Two years ago, I travelled from tiny Balarampur in Kerala to Mumbai, clutching my Ayurvastra booty—muted ochre bedsheets infused with neem and turmeric and sweet-smelling pillowcases soaked in indigo and sandalwood and stitched with hidden pockets of dried cumin seeds. One set was to bring powerful anti-microbial and anti-bacterial protection to my life and the other was for improving the quality of my sleep.
Ayurvastra or Ayurvedic clothing is the extension of Ayurveda into clothes (vastra) that heal. It is a tradition that is said to be as old as Ayurveda itself. Herbalists skilled in the knowledge of infusing and fixing fabric with medicated kashayams (decoctions of multiple herbs) and immunity-boosting herbs have had the knowledge passed down from generation to generation, some tracing unbroken lineages that go back centuries.
The little store in Balarampur had sections of bed linen, fashion wear and loungewear labelled for the disorders they would help prevent or manage—such as diabetes, insomnia or depression. Bowls of herbs, roots and leaves had been put on display—curry leaves for arthritis pains, jabakusum and touch-me-not for diabetes, manjistha for blood purification, haritaki for skin conditions, neem for its antiseptic qualities, turmeric for its anti-inflammatory nature.
Ayurveda rarely offers single-ingredient fixes. It is usually a carefully calibrated mix of herbs and oils. For someone on the wellness trail, however, it was like being let into a candy shop.
Even though it is a time-tested practice, it is only now that fashion houses and Western designers have started commissioning their versions of Ayurvedic clothes. Rwitivastra, a Kolkata-based brand, offers Ayurveda saris where the yarn is infused with medicinal herbs, while Monsoon Blooms, an Australian company, sources its yoga wear from Kerala’s Ayurvastra centres. I was on an editors’ trip to explore the creation of Ayurvastra fabric, branded as Ayurganic, for the fashion house Lecoanet Hemant.
During a pandemic, the immunity-boosting and healing principles of Ayurvastra make even more sense. One can argue that Ayurvastra’s extension to fashion (rather than as an adjunct of Ayurvedic treatment) is a gimmick, but the basic principle is corroborated by modern medicine.
Our skin is our largest organ and it has the dual ability to ward off toxins and let in medicine through absorption. The world of allopathic medicine, for instance, has made progress in administering drugs transdermally, often through time-release patches.
So, like cosmoceuticals in beauty and nutriceuticals in health, cosmotextiles are looking at new ways of delivering wellness and beauty benefits to consumers. Sunscreen clothing, wearable collagen, pro vitamin C infused clothes are available to us as we look for ways of living, looking and working better.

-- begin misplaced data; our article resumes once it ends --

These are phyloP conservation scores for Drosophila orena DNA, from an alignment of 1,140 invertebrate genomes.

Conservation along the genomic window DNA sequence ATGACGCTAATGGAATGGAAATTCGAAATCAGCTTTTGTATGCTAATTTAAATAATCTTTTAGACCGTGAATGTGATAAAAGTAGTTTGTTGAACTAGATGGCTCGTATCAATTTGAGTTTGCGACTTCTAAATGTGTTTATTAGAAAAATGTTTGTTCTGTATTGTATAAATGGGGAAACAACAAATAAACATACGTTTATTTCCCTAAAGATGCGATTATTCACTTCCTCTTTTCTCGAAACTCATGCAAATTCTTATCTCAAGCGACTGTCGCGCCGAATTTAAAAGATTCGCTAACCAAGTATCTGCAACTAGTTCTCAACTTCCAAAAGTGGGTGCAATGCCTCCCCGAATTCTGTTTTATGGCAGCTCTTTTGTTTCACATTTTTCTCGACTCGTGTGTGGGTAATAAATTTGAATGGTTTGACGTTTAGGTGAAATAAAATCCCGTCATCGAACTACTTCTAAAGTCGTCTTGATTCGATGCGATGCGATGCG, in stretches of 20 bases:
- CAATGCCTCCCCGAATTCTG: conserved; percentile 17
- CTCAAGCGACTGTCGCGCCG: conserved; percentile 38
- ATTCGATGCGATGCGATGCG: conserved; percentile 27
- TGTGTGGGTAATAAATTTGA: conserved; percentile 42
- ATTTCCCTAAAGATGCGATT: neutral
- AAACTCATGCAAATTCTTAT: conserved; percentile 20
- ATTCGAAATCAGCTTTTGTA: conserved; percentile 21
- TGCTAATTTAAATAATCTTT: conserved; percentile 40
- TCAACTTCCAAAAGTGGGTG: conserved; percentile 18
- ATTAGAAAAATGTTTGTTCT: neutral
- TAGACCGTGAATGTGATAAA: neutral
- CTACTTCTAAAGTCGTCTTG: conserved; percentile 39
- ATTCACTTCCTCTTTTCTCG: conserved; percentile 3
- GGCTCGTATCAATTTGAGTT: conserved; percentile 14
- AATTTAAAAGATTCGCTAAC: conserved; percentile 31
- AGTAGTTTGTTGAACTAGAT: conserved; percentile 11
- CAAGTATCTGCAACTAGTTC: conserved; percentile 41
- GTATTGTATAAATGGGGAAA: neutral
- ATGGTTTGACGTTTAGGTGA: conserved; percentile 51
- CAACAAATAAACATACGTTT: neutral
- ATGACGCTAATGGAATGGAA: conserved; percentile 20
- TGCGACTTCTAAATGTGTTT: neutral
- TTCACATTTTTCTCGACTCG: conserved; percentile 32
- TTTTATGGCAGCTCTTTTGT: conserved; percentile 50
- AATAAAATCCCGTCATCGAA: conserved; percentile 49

SeaCellTM, made by Lenzig, a company I track because of its closed-loop, eco-friendly innovations, uses Icelandic seaweed and cellulose in its patented yarn. Seaweed is a rich source of vitamins, trace minerals and essential minerals. The seaweed retains all its nutrients since it is not processed, and these are released through body heat.
Amino jeans made in Japan 15 years ago, before wellness clothing became a trend, were jeans proofed in arginine, a kind of amino acid that is known for its anti-ageing powers. The possibilities of having great legs and a great butt as you lounged are definitely appealing.
What could be the barriers to what seems to be a simple and time-proven way to wellness? I ask Vinit Shah, a practising urological surgeon in Mumbai, whose job involves understanding toxic build-up in the system.
“Transdermal absorption is an excellent way to deliver medicine,” he tells me, “but the side effects of the medicine remain the same irrespective of the mode of administration, whether it is ingested, injected or absorbed.” Dr Shah, however, warns that not all drugs can be introduced transdermally. There is a difference between absorption (when something enters the bloodstream) and penetration (when it only penetrates the skin layers). Nicotine in nicotine patches, for example, will enter the bloodstream, while hylouronic acid in a beauty cream will only penetrate the top layers of the skin.
The question of how long the wellness effect is likely to last comes next. The arginine in Amino jeans, for example, claimed to last 200 cycles in the wash.
The entire process of Ayurvastra is organic, using the five natural elements— earth, water, wind, fire—and mixing herbs at every stage to bleach organic cotton, dry it and fix the medicine on it. We don’t know what impact detergent may have on the medicinal herbs but I assume it is likely to detract from their efficacy. In any case, gentle handwashing with natural soaps is recommended for Ayurvedic clothes.
From my own experience, I can say the bedsheets I had bought were rougher than my usual sheets but oddly comforting and cocooning. Perhaps it was the neem killing off the infection I could not see. Or the fact that the cotton was genuinely organic. Three months down the line, the colours had faded considerably (I used the machine) and they were retired into kitchen cloths. The pillow covers did much better (they were hand-washed) and the quality of my sleep was noticeably better when I used them.
Like many of us, I veer towards Ayurveda and like the principles of Ayurvastra, but I also think modern medicine and medical technology are essential.
The pandemic though, has taught us that like one-pot cooking, we secretly want one-fix clothing: the kind that fits our goals of comfort, eco-commitment, well-being, health, immunity—and perhaps even cure.
Geeta Rao is a Mumbai-based writer who writes on luxury and wellness. She is the former beauty editor of Vogue India.